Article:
Christopher Freeburg’s Black Aesthetics and the Interior Life offers a crucial new reading of a neglected aspect of African American literature and art across the long twentieth century. Rejecting the idea that the most dehumanizing of black experiences, such as lynching or other racial violence,...Freeburg, Christopher
In this powerful memoir, Charles Dew, one of America’s most respected historians of the South--and particularly its history of slavery--turns the focus on his own life, which began not in the halls of enlightenment but in a society unequivocally committed to segregation. Dew re-creates the...Dew, Charles B.
Crossing the Line examines a group of early nineteenth-century novels by white creoles, writers whose identities and perspectives were shaped by their experiences in Britain’s Caribbean colonies. Colonial subjects residing in the West Indian colonies "beyond the line," these writers were perceived...Ward, Candace
Thomas Jefferson considered the University of Virginia to be among his finest achievements--a living monument to his artistic and intellectual ambitions. Now, on the occasion of the University's bicentennial, Brendan Wolfe has assembled one hundred objects that, brought together in one fascinating...Wolfe, Brendan
The Industrial Revolution was previously understood as having awakened an enormous, unquenchable thirst for material consumption. People up and down the social order had discovered and were indulging in the most extraordinary passion for consumer merchandise in quantities and varieties that had...Carson, Cary
Clarence Glacken wrote one of the most important books on environmental issues published in the twentieth century. His magnum opus, Traces on the Rhodian Shore, first published in 1967, details the ways in which perceptions of the natural environment have profoundly influenced human enterprise over...Glacken, Clarence, Rajan, S. Ravi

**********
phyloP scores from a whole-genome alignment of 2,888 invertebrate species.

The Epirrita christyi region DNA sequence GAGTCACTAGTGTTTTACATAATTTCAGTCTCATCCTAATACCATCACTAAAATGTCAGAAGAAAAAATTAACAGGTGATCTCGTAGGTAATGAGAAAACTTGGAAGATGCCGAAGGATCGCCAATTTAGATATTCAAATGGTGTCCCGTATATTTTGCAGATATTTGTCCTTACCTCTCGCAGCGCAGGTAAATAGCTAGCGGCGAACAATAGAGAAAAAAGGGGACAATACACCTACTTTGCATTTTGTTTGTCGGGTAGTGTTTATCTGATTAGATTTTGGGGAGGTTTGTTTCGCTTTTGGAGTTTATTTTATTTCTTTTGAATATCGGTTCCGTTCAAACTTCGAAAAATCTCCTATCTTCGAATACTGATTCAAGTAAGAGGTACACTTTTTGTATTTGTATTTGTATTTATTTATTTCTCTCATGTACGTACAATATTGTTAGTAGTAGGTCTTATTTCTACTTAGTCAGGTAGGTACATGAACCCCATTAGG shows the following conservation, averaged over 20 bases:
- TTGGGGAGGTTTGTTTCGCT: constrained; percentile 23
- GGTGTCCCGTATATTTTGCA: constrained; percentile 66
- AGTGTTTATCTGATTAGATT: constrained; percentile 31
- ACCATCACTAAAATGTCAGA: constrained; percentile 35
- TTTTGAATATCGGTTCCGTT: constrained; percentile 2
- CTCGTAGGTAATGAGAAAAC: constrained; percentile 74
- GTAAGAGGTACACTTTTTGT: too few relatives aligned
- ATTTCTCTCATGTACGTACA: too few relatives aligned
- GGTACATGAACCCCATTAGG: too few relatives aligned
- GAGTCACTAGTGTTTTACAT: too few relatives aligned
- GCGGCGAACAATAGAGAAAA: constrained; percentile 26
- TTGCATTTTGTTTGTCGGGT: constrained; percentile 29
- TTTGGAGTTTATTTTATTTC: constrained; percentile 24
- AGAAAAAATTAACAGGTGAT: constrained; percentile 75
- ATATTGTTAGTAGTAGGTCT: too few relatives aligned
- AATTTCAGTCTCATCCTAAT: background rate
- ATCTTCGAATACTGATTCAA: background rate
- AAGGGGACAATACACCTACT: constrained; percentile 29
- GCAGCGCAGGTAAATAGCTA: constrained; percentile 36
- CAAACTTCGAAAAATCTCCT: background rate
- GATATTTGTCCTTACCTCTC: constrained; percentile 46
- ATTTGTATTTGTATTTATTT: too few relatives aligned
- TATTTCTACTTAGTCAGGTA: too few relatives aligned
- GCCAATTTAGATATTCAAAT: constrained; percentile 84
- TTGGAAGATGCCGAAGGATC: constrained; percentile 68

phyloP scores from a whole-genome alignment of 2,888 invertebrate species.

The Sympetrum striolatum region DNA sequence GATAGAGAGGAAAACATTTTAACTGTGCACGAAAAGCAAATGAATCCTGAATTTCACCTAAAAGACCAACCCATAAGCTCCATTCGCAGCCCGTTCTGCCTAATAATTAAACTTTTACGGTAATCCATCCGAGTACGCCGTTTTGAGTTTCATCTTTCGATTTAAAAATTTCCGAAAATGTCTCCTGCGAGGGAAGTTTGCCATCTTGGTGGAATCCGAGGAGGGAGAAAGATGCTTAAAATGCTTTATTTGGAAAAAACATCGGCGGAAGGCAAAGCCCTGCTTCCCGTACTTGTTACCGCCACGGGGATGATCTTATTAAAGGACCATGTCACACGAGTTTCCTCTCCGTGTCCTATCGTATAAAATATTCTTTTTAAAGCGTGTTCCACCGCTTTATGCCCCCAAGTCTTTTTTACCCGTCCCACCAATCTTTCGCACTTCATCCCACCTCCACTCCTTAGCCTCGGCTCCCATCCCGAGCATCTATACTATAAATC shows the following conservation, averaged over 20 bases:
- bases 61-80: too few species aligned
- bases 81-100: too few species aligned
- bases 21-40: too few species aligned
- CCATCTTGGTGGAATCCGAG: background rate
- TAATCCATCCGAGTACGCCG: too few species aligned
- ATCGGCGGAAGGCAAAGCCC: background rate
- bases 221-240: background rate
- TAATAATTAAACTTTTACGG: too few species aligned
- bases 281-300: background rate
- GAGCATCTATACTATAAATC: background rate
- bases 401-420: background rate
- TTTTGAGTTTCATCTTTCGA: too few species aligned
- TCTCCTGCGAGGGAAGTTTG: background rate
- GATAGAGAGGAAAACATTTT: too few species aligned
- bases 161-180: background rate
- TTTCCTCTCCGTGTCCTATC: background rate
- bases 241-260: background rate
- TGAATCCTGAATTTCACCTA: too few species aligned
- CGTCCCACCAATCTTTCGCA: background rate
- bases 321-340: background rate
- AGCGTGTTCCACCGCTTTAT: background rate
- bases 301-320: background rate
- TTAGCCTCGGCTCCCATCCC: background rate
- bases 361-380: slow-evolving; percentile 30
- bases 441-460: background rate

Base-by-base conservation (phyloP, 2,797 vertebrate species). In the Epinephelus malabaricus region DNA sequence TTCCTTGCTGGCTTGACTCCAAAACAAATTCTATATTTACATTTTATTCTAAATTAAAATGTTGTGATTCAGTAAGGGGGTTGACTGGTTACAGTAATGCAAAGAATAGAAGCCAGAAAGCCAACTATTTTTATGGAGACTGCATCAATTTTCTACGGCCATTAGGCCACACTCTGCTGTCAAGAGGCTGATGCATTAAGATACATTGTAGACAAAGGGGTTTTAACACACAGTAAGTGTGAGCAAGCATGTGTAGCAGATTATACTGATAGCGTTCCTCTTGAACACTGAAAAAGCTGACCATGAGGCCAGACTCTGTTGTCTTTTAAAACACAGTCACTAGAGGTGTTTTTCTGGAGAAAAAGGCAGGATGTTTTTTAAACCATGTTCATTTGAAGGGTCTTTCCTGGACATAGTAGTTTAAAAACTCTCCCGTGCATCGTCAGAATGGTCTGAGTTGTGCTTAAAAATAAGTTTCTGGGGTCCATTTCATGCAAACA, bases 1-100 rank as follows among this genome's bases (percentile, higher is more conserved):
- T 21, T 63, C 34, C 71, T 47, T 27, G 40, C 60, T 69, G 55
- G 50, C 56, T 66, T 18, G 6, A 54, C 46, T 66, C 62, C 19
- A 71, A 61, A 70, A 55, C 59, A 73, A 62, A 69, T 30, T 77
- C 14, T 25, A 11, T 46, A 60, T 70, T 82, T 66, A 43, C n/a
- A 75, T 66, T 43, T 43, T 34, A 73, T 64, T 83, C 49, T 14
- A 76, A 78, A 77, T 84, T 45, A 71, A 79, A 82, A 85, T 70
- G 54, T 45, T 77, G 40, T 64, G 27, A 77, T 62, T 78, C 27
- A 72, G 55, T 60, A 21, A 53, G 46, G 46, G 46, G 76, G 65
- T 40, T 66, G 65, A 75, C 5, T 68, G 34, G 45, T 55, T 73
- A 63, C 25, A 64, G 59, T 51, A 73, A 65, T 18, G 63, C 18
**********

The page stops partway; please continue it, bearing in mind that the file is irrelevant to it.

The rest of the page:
Countering the widespread misconception that slavery existed only on plantations, and that urban areas were immune from its impacts, Slavery in the City is the first volume to deal exclusively with the impact of North American slavery on urban design and city life during the antebellum period. This...Ellis, Clifton, Ginsburg, Rebecca
Born of clashing visions of empire in England and the colonies, the American Revolution saw men and women grappling with power— and its absence—in dynamic ways. On both sides of the revolutionary divide, Americans viewed themselves as an imperial people. This perspective conditioned how they...Griffin, Patrick
A lavishly illustrated manuscript from the eighteenth century now being published for the first time, Thomas Hammond's memoirs are a major discovery. Hammond was a self-educated but remarkably gifted writer with a knack for seizing unlikely opportunities for adventure. We follow this abandoned waif...Hammond, Thomas, Boulukos, George E.
In Staging Creolization, Emily Sahakian examines seven plays by Ina Césaire, Maryse Condé, Gerty Dambury, and Simone Schwarz-Bart that premiered in the French Caribbean or in France in the 1980s and 1990s and soon thereafter traveled to the United States. Sahakian argues that these late-twentieth-...Sahakian, Emily